Students will learn about the pre-med club and its format, name their club, learn about the Hippocratic Oath, create their own oath, create their name badges, and if time permits, create posters to promote the club to other students. Other additional activities include sharing the Inspiring Story of the week, journal writing, and assigning students to find an article to share at the next meeting.
- The group will have established a club name
- The group will have created their own oath
- Students will have created name badges that can be used for each lesson
- Students will know the format of the club and what they will be learning about in the club
- If time permits, students will create posters to promote the club to other students
Facilitator: When everyone has arrived, welcome the group, introduce yourself, and discuss the club logistics. If you will always be meeting in the same place, let them know. If not, tell them how you will alert them to where the club will meet. Then, let the students know if you will be meeting weekly or monthly (this may vary by school). Then, begin bringing them into the discussion. Suggested questions and responses are below to help you facilitate a discussion.
What is a pre-med club? Does anyone have any ideas about what you think we’ll be talking about and doing when we meet?
In this club we’ll learn about what doctors do, the kinds of places they work, jobs they have and tools and resources they use to help people stay well or get better when they’re sick. We’ll talk about what you can do to learn more about the medical field, what you can do to help get on a path to apply to medical school, and learn about medicine in your community.
Part 1: Club Name
Facilitator: What should we name our pre-med club?
Ask students for suggestions and write them on the board. Then, vote to see which one is most popular. Examples: “Pre-Med Doctors in the D”, “Belmont Middle Pre-Meds.”
Part 2: Name Badges
Hand out blank name badges. Have your students write their names on their name badges and decorate them.
Tip: Hand out the badges at the beginning of each meeting and have the students wear them for the length of the meeting.
Part 3: Hippocratic Oath
Facilitator: Now that we have a name for our club and badges for everyone, it’s time to create the Club Oath.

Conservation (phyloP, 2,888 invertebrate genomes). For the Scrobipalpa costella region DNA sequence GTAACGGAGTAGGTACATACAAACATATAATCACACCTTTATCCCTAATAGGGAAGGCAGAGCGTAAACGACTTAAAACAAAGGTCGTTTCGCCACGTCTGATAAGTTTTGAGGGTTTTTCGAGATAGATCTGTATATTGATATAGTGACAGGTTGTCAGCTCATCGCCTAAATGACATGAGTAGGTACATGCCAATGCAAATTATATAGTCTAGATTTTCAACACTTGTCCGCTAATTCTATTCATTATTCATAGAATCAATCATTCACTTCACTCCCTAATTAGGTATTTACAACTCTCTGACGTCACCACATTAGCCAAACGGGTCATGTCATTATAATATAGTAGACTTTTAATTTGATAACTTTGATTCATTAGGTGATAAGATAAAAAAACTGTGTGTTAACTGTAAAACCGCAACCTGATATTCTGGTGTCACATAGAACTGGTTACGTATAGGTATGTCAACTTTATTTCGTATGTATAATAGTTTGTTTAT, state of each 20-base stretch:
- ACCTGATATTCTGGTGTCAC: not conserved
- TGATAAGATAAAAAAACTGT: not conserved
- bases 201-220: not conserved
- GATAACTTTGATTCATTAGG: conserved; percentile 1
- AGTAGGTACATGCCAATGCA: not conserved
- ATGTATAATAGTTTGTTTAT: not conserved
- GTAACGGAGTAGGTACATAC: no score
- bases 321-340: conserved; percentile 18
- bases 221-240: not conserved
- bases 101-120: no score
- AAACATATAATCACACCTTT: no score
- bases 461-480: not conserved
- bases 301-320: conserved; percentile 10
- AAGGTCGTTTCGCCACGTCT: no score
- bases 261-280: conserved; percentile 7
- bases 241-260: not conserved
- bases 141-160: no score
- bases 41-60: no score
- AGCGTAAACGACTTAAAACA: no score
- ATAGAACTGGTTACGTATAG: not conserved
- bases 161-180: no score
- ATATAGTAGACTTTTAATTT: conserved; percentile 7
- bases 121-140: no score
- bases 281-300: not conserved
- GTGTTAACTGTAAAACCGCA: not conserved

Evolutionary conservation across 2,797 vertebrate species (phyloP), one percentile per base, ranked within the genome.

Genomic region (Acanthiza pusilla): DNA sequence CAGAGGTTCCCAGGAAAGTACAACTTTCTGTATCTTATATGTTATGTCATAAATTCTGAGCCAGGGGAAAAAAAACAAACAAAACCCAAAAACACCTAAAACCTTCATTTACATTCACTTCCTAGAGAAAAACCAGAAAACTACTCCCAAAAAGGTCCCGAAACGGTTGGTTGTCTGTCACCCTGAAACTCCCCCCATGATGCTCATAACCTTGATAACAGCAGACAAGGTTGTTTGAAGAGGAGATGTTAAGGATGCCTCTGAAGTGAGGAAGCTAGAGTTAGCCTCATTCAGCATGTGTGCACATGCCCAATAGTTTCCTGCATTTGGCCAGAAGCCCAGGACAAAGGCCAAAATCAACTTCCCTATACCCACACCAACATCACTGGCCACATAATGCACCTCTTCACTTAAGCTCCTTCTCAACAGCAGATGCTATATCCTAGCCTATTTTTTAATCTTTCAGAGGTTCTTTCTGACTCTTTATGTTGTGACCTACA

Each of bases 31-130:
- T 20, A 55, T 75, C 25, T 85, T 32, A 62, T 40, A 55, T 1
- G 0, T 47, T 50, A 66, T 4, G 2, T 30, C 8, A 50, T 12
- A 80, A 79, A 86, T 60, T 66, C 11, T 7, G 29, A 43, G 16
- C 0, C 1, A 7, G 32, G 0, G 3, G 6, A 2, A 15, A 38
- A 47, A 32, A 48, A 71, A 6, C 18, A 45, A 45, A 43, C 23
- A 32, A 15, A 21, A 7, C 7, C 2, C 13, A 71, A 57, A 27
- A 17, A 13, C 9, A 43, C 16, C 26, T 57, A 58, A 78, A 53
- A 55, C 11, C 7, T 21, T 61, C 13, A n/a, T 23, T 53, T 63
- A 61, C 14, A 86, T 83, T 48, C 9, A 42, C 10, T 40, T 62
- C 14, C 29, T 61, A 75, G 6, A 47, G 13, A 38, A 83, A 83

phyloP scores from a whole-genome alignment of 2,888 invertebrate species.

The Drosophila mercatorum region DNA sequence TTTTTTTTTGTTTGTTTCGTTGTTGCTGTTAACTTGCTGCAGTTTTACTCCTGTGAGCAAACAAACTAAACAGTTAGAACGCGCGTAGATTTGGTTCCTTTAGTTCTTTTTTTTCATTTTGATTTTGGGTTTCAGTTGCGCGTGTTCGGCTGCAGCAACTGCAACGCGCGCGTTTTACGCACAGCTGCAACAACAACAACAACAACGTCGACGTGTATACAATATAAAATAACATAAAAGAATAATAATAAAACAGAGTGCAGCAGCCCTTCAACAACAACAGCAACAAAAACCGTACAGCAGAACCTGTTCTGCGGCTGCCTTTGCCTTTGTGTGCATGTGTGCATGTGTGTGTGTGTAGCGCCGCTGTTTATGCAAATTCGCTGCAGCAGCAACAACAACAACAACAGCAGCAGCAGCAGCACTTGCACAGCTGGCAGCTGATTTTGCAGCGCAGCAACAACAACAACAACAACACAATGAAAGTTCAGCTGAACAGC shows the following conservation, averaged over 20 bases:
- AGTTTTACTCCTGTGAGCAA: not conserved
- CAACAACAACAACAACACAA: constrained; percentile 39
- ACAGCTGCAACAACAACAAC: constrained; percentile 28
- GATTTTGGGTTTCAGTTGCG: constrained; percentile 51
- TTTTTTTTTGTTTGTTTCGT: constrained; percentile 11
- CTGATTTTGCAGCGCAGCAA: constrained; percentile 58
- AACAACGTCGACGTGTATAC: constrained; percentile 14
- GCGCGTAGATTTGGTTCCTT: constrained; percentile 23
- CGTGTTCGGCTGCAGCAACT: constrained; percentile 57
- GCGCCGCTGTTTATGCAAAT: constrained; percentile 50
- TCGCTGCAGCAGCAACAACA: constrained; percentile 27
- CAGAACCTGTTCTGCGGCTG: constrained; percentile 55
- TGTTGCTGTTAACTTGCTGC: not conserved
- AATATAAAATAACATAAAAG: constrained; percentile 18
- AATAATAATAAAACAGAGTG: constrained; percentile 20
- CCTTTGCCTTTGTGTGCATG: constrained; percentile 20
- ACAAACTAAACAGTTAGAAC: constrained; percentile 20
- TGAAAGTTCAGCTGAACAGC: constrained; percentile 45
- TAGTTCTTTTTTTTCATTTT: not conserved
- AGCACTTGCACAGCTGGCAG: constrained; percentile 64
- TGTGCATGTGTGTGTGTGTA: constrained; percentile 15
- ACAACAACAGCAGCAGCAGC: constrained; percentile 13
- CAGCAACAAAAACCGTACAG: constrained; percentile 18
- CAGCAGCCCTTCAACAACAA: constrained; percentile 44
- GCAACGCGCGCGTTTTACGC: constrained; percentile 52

Q: What is an oath?
A: An oath is a promise or pledge a person makes, usually in front of other people.
Q: What is an oath that you or someone you know has taken?
A: The Pledge of Allegiance. On a television show, you may have seen someone “swear to tell the truth” before they testify in court. The Boy Scout or Girl Scout pledge is a type of oath. One of the most famous oaths is the Hippocratic Oath.
Q: The Hippo what? Who is this Hippo-crates guy?
A: The Hippocratic Oath is an oath historically taken by physicians and other healthcare professionals swearing to practice medicine ethically. To act ethically means to do things that are right and fair. Most medical schools have their students take the oath sometime during medical school or at graduation. The Oath was believed to be originally written about 2500 years ago by a Greek man named Hippocrates. Many people call Hippocrates the father of western medicine.
Facilitator: Print and hand out or project the Hippocratic Oath. Have the students take turns reading one line at a time. Ask the students to describe what is being promised in each time.
- What does it mean?
- Why would someone promise this?
- Why is the promise important?
Collect all name badges that will be given out and collected at the beginning and end of each club meeting. If your students have written journal entries, collect those to keep for the next meeting.
- Club Poster
Have students create a poster for the club to help promote it to other students. Include when and where the club meets, and/or how to sign up.
- Inspiring Story of the week
Inspiring Stories are interviews with medical students or physicians who share the story of their journey and obstacles they have overcome to get where they are. Go to the website and view the inspiring stories, or, print them out and pass them around.
Discuss: Verne’ Rochford
- Journal writing
Have the students write their first impressions about the club and what they hope to learn and achieve through their participation.
Note for facilitator: The journal is an excellent way for students to record progress, what they’ve learned over the course club, and further questions they’d like to explore. For older students, it can help them describe their club participation when later writing personal statements.
- Article to share with group next time
Assign one or two students to find an interesting article having to do with medicine or being a physician. Have the students share what they’ve read and facilitate a short discussion with the group about the article or topic.